Research Institute Brainclinics:
Applied Neuroscience, Neuromodulation and Personalized Medicine for ADHD and Depression.
Brainclinics was established in 2001 as a research institute specialized in Applied Neuroscience, Neuromodulation, and Personalized Medicine with a focus on ADHD and depression. More scientific backgrounds on Neurofeedback in ADHD and rTMS in depression can be found here. For more client related information on these topics also see the neuroCare Clinics website.
Brainclinics conducts applied brain research (Applied Neuroscience) using of techniques such as EEG and QEEG, Actigraphy, Event Related Potentials (ERPs) and neuropsychological assessments.
iSPOT study of ADHD and Depression
Currently Research Institute Brainclinics is one of the international groups involved in the iSPOT studies, which stands for International Study to Predict Optimised Treatment Response in ADHD (iSPOT-A) and Depression (iSPOT-D). This is the largest trial worldwide into the potential of Personalized Medicine also called Precision Medicine in more than 2000 depressed patients (who will be prescribed an antidepressant), and more than 500 children with ADHD prescribed with methylphenidate (eg Ritalin).
For the iSPOT-A study we are still seeking healthy children (boys) between 6-17 years of age (healthy children do not need to use medication). For more information see the section iSPOT.
In the "Applied Neuroscience" section the history of these techniques and a historical review on diagnosis and prognosis of ADHD and Depression are presented. The first section describes the history from EEG to QEEG. The second part further elaborates on the EEG as a biomarker or endophenotype, followed by a historical overview of neurophysiological studies in ADHD and depression and an overview of models and theories about the interpretation of EEG and QEEG. Finally, some EEG examples for subtypes can be found such as a Low-Voltage EEG and Beta spindles.
Personalized Medicine for ADHD and Depression
In the recent years Brainclinics has specialized to further explore the use of neurophysiological techniques in predicting treatment outcomes to different treatments such as psychostimulants (e.g. Ritalin), antidepressants (e.g. SSRIs), rTMS for depression and Neurofeedback in ADHD. This development is also called Personalized Medicine. Under the section Personalized Medicine and Neuromodulation, more information can be found on the current status of treatment efficacy in psychiatry and new developments in this area. In the section on ADHD a summary of the current state of research on Personalized Medicine in ADHD to various treatments is provided. In addition an explanatory model is proposed explaining how to interpret these different sub-types and how treatments for ADHD may be further improved based on this knowledge.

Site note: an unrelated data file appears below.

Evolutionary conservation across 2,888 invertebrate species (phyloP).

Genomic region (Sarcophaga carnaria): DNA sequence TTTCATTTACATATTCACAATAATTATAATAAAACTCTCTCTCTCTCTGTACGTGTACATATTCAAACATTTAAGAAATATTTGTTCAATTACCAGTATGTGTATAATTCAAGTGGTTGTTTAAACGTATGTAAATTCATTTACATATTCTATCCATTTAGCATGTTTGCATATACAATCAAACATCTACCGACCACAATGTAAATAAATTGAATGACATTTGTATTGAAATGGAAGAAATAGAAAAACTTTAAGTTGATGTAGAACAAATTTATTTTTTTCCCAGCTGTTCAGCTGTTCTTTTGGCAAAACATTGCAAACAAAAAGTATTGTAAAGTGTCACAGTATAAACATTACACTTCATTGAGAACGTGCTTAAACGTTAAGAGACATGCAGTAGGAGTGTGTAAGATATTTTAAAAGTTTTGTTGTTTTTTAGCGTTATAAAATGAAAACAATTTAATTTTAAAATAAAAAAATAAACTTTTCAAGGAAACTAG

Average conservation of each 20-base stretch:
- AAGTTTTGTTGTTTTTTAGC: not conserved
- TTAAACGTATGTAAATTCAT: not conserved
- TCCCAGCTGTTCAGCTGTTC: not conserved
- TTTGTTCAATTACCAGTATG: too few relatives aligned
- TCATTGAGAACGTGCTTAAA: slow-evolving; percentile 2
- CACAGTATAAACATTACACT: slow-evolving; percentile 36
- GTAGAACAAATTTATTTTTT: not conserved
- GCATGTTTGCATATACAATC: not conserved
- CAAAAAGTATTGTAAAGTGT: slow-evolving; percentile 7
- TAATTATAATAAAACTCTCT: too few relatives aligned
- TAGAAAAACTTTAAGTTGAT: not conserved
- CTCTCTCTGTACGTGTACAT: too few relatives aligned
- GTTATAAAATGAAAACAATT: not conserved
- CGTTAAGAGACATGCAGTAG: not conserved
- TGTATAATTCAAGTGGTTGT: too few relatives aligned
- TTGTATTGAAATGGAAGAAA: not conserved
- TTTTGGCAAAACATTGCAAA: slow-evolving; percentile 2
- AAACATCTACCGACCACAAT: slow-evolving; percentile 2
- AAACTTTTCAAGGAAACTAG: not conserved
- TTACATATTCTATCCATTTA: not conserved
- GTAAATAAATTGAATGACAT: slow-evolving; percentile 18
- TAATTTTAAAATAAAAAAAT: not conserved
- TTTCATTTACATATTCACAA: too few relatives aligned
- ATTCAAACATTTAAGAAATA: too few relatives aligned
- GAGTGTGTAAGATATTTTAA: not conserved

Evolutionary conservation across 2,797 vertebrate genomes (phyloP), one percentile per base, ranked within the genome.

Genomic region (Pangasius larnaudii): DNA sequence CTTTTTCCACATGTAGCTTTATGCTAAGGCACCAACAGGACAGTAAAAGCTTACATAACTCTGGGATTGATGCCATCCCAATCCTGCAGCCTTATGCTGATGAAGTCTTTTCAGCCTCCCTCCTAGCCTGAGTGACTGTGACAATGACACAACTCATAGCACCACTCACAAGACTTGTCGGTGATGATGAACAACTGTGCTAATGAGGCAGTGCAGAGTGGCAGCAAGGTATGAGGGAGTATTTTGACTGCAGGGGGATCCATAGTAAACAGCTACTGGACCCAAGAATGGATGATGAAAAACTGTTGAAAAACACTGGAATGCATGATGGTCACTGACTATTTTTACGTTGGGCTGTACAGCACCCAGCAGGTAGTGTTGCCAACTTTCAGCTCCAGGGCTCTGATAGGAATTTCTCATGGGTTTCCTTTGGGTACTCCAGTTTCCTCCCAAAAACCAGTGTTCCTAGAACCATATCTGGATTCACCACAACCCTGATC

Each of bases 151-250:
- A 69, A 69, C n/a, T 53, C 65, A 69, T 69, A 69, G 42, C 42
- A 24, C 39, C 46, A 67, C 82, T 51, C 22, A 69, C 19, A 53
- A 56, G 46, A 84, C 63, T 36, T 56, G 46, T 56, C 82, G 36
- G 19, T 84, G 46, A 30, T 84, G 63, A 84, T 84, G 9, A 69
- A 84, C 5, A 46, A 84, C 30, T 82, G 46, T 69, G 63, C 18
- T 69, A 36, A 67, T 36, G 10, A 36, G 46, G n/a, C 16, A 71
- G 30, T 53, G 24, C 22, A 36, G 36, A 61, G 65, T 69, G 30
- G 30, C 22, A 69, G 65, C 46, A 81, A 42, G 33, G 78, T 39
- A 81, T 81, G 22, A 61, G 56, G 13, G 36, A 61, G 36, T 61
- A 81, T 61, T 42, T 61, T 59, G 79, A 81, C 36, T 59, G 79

In the section on depression the current status of research on Personalized Medicine for Depression is summarized and two subtypes that predict non-response to antidepressant treatments are described. In this section the possibilities for other treatments for these so-called non-responders are also described. Finally, a specific EEG endophenotype associated with non-response to various conventional treatments such as psychostimulants, antidepressants and rTMS, namely the Alpha Peak Frequency individual (iAPF) is described. This endophenotype is described in more detail and suggestions for potential interventions that deserve further development are described.
Research, publications and education
For an overview of scientific publications, book chapters and books published by Brainclinics staff you can consult the Publications section or the Media section to read about the several media appearances of Brainclinics.
Furthermore, Brainclinics also supports in the neuroCare neuroCademy workshops and training courses.
Brain activity predicts personalized antidepressant treatment
Today results from the large multicenter randomized iSPOT-D study were published in Clinical Neurophysiology demonstrating that brain activity can assist in predicting antidepressant treatment outcome to commonly used antidepressant drugs. In addition, this study clearly demonstrated qualitative differences in brain activity between males and females with depression, with implications for predicting antidepressant treatment outcome.
Association between ADHD and intensity of sunlight
A study published today in Biological Psychiatry sheds new light on the increasing rates (prevalence) of attention-deficit/hyperactivity disorder, known as ADHD. Children with ADHD have problems with inattention, distractibility, disorganization, impulsiveness, and overactivity. This study found that “sunny” regions with high solar intensity, such as the US states of California, Arizona, and Colorado, and countries like Spain and Mexico have lower prevalence of ADHD.